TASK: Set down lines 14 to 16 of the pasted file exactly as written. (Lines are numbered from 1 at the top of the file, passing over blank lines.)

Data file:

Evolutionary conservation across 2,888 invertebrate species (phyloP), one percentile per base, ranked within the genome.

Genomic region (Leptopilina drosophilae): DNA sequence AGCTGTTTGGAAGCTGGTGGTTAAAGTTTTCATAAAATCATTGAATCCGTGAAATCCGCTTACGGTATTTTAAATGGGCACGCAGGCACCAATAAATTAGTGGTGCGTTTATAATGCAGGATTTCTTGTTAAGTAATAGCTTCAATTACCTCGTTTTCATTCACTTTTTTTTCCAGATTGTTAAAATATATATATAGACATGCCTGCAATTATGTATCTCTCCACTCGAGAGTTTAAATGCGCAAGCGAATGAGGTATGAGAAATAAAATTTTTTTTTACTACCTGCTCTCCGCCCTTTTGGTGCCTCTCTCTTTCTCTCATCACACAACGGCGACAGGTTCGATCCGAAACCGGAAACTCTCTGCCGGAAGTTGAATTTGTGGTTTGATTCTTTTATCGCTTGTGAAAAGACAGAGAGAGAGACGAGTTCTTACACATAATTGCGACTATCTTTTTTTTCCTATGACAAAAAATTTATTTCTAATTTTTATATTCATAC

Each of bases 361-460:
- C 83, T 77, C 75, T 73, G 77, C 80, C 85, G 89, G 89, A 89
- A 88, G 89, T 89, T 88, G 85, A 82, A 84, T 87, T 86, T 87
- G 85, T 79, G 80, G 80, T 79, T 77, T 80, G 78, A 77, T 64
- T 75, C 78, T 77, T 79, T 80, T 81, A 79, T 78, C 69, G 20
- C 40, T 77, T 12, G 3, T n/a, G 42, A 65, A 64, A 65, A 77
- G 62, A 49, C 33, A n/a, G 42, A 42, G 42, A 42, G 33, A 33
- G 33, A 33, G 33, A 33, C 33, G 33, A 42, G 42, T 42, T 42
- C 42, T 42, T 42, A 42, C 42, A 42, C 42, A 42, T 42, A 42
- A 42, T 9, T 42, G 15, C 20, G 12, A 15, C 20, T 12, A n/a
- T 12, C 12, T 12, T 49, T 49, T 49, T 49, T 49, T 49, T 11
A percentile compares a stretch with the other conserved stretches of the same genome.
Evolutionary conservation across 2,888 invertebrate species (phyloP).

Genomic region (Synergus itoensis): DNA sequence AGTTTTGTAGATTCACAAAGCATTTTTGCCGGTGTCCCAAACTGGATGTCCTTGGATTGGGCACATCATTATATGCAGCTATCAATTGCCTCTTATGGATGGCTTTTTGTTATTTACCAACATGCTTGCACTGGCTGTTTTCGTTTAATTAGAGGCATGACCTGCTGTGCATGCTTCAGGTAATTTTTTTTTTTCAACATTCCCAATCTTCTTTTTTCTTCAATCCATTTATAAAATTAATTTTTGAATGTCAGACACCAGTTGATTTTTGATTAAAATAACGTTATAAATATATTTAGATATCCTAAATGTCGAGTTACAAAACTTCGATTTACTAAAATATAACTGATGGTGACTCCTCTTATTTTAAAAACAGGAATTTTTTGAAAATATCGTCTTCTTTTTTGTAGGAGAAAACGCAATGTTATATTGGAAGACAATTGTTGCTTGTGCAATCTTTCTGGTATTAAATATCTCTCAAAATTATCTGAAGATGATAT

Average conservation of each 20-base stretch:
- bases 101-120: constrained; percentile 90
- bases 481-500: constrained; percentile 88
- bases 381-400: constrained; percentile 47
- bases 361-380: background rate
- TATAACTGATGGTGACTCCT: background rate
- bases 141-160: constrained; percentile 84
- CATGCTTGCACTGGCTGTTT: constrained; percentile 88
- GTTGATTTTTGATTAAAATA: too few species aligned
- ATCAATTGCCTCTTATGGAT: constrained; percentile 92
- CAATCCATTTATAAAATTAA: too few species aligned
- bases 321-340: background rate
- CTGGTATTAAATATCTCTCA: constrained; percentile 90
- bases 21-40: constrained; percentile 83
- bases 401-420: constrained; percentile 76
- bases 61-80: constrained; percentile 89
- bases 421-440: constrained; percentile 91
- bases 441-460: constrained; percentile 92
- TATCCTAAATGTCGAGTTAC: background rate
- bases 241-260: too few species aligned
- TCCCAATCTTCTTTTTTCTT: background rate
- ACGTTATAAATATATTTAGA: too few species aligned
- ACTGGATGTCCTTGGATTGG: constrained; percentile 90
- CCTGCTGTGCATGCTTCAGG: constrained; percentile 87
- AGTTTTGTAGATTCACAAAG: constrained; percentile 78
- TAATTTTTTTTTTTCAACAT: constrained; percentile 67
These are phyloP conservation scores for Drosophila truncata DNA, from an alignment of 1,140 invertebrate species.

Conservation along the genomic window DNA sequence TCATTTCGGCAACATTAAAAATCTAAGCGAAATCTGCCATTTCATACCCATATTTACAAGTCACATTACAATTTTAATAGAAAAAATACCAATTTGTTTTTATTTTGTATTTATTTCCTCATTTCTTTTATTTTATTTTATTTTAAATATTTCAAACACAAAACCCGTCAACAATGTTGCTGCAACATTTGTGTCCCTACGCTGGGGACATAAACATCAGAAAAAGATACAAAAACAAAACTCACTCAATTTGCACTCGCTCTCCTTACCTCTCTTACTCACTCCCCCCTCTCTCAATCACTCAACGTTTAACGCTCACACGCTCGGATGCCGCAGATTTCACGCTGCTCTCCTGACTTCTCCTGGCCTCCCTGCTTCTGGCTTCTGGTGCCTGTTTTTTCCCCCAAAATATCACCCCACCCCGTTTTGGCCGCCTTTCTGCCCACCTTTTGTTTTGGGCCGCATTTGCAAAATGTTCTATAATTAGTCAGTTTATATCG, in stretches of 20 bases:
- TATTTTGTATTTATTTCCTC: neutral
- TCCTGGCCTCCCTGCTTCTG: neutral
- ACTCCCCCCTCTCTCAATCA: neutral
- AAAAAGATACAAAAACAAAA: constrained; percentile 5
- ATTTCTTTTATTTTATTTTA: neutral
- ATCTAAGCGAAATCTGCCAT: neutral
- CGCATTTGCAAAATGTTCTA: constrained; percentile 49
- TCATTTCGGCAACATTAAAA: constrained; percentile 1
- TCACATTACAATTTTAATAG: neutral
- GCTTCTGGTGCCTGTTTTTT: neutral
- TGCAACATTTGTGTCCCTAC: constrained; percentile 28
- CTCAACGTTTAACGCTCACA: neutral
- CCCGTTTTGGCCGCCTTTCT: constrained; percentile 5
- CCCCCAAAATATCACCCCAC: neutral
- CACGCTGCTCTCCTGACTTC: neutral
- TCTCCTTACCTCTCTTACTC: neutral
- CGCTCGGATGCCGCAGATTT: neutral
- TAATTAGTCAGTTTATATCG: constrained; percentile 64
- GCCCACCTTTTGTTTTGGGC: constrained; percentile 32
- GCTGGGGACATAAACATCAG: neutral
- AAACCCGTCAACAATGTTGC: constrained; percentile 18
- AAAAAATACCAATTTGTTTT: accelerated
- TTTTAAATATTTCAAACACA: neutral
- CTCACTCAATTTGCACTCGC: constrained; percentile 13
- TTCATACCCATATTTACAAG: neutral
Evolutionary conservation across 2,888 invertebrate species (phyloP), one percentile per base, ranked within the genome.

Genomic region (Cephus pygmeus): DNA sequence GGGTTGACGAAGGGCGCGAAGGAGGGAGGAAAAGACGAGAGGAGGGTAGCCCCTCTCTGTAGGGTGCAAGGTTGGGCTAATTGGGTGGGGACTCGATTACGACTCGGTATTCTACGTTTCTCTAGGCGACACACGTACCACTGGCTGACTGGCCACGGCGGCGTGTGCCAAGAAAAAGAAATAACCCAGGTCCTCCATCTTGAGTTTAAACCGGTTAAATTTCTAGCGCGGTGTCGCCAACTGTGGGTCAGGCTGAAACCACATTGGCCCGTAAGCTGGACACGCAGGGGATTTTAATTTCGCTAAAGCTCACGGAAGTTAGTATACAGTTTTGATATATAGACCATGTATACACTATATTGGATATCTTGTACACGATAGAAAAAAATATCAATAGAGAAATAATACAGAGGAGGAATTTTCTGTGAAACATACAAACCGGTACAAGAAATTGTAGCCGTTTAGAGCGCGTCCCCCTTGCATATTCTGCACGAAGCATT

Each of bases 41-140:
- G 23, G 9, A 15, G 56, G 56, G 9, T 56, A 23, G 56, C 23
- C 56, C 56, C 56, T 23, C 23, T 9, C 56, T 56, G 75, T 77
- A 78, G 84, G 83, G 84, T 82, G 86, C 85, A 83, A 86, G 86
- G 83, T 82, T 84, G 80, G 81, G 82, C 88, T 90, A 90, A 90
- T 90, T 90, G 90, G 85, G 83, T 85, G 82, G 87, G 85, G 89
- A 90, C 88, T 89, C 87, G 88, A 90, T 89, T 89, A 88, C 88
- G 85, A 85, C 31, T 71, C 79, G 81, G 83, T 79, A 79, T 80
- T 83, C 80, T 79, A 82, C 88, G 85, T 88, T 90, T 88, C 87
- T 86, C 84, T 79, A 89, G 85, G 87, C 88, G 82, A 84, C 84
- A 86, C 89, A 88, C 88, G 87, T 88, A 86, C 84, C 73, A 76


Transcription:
A percentile compares a stretch with the other conserved stretches of the same genome.
Evolutionary conservation across 2,888 invertebrate species (phyloP).

Genomic region (Synergus itoensis): DNA sequence AGTTTTGTAGATTCACAAAGCATTTTTGCCGGTGTCCCAAACTGGATGTCCTTGGATTGGGCACATCATTATATGCAGCTATCAATTGCCTCTTATGGATGGCTTTTTGTTATTTACCAACATGCTTGCACTGGCTGTTTTCGTTTAATTAGAGGCATGACCTGCTGTGCATGCTTCAGGTAATTTTTTTTTTTCAACATTCCCAATCTTCTTTTTTCTTCAATCCATTTATAAAATTAATTTTTGAATGTCAGACACCAGTTGATTTTTGATTAAAATAACGTTATAAATATATTTAGATATCCTAAATGTCGAGTTACAAAACTTCGATTTACTAAAATATAACTGATGGTGACTCCTCTTATTTTAAAAACAGGAATTTTTTGAAAATATCGTCTTCTTTTTTGTAGGAGAAAACGCAATGTTATATTGGAAGACAATTGTTGCTTGTGCAATCTTTCTGGTATTAAATATCTCTCAAAATTATCTGAAGATGATAT